- the wait list for social assisted housing/income-geared rent housing is about 2 years in my town. 7 years in Toronto. Priority is given to those approved as homeless or as being in an abusive situation.

- if working, ODSP Income supports removes 50% of one's earnings from one's support cheque.

- ODSP does not support tuition. One is legible for financial aid through the schools, but ODSP will only not take off earnings if one is working and meeting course load requirements at the same time.

As you've said, Kim, a lot of the jobs given to disabled people are entry-level jobs. A lot of the employment agencies also don't know how to place a person with particular skills and knowledge, since they're used to getting people those level jobs.

The agencies I've worked with were pretty much baffled as to how to place an autistic with a B.A. in a job where I wouldn't burn out. They were good people, they just weren't used to working with people like me.

It's not a completely bad system, like, it'll cover the expenses of my CPAP. However, it's not perfectly set up and is more of a safety net that can all too easily become a poverty trap.

Clay said...

Being cold, homeless and hungry was always my greatest fear. Having a wife and 2 children greatly multiplied that fear. I did really desperate things, like taking a "job" hanging plastic bags with some kind of advertisement on people's doors. Was assigned a route, didn't do it right, that job lasted only one day.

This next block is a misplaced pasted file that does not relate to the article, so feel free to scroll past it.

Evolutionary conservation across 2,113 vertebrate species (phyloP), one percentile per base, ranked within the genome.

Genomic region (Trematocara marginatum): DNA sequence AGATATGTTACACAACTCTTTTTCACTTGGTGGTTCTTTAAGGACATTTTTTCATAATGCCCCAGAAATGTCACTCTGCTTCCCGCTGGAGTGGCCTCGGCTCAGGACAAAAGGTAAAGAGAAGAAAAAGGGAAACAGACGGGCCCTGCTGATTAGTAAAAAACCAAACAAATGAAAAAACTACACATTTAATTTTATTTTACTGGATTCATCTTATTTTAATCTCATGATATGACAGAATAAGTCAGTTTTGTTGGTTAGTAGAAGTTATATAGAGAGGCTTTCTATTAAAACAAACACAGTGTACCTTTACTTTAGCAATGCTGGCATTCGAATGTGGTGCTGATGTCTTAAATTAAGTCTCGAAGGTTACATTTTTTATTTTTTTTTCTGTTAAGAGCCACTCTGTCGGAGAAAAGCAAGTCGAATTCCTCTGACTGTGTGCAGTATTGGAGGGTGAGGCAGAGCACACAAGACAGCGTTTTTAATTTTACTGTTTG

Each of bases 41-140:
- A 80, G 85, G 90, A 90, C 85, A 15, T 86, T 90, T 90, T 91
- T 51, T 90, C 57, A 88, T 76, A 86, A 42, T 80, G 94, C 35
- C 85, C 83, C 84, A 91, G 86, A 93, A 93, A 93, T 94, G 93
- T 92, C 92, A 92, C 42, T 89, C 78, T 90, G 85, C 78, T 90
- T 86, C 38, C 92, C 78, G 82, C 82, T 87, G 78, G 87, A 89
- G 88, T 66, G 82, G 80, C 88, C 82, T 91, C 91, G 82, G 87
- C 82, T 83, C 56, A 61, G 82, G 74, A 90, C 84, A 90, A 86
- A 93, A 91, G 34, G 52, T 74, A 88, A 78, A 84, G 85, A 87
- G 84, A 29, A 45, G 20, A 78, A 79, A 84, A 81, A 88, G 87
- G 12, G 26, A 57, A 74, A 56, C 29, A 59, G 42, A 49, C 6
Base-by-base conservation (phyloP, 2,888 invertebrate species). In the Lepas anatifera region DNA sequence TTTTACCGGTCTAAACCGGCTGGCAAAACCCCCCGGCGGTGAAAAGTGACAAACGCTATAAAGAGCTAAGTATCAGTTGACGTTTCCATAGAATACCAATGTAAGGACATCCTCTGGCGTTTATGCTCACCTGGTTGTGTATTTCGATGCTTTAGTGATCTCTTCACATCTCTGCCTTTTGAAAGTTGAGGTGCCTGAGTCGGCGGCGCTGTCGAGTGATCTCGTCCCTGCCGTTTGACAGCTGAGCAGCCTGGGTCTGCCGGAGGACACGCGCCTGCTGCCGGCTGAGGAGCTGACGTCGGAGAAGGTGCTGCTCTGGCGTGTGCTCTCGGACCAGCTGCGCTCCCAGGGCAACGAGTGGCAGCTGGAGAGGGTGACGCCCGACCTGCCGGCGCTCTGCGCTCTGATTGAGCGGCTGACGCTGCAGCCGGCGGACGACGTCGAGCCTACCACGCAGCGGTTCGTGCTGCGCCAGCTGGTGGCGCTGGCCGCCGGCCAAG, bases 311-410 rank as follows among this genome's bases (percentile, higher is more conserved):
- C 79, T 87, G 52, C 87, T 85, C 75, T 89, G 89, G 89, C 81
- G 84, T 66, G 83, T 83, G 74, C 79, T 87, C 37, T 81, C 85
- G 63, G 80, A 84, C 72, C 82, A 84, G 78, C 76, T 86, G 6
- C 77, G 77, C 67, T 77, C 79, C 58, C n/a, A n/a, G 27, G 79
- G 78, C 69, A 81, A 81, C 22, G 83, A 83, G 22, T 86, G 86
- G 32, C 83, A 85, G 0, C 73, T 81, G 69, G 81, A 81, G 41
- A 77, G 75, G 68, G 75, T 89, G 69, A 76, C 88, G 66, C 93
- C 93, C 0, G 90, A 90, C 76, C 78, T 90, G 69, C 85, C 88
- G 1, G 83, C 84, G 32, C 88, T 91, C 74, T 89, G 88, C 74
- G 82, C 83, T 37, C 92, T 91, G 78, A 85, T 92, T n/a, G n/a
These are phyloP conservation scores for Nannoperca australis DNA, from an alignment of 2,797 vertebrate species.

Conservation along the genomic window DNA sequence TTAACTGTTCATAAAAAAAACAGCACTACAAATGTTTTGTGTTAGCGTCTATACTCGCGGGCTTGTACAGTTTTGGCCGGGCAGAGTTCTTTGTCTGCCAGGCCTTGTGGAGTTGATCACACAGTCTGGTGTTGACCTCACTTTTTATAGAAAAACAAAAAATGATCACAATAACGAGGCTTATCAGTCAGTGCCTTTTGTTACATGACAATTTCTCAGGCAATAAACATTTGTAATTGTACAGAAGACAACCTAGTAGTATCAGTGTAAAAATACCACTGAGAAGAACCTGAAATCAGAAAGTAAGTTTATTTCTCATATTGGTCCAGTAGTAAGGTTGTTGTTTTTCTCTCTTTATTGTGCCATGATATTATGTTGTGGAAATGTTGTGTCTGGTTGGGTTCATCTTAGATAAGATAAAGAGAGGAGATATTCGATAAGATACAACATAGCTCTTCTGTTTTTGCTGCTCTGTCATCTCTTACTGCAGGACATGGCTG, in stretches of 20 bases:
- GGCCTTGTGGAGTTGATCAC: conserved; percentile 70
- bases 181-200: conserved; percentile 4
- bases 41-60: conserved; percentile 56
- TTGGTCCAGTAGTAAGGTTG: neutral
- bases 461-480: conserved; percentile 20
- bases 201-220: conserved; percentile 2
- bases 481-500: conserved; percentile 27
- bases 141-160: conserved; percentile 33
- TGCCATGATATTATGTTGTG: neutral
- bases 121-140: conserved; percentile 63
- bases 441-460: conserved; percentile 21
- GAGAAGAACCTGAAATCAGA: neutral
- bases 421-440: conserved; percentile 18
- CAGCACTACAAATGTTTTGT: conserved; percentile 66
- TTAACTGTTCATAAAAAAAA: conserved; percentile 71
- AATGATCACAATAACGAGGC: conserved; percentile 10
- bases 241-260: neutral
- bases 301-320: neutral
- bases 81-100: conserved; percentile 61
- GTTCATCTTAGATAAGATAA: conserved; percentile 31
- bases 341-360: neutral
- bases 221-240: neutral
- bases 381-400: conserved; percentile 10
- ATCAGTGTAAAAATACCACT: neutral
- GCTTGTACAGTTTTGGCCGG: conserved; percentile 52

I know despair, it's the wolf at the door. A pack of wolves circling the house. Utter fear of going out, and knowing you CAN'T just stay in. No help anywhere, it could trigger a psychotic break in a saint. WE NEED HELP, DAMMIT!

Marjorie said...

It's frightening isn't it! I'm planning on setting up a group home for my son to live in. The home will be owned by a trust. I am also planning on setting up a community center because there aren't enough now and I doubt anything will be available in the future that doesn't have huge waiting lists. If we have to work years extra to pay for it we will.

MySocratesNote said...

NightStorm, I couldn't agree with you more. I'm so frustrated that you and children like my son, hell, ANYONE, who has to put up with the crap our government puts us through to get the help that we need. If I can spare something to help you with meds, I'll do what I can.

Corina, I'm glad you are able to receive services from the Canadian government, though woefully inadequate as it is. I, too, know the humbling feeling of receiving food from a food hamper. Don't get me wrong; I really did appreciate it, but it is slightly humiliating that I make as much money as I do, but I can't keep my head above water.

Clay, your words chill me the most. I've had nightmares about what would happen to my son after I die, and your words echo one of those nightmares. I also couldn't agree with you more; We need help!

Setec Astronomy said...
This comment has been removed by a blog administrator.
kathleen said...

Just from talking to people I have heard that Vermont, and Portland Oregon are very good at providing services.
My sister lives in upstate N.Y., where she works with developmentally disabled adults-she has been fighting the good fight to design and implement programs for people. I can not tell you how many road blocks she has encountered.Simply because she wants to change things-wants programs to actually help with their specific needs. She has found that the word "disability, when it comes to funding, just means "disabled". No specifics-so the programs are of a one size fits all nature-and that just isn't good enough.
I hope this makes sense-I've been shoveling snow for what feels like a lifetime today-and find my self a little addled. :)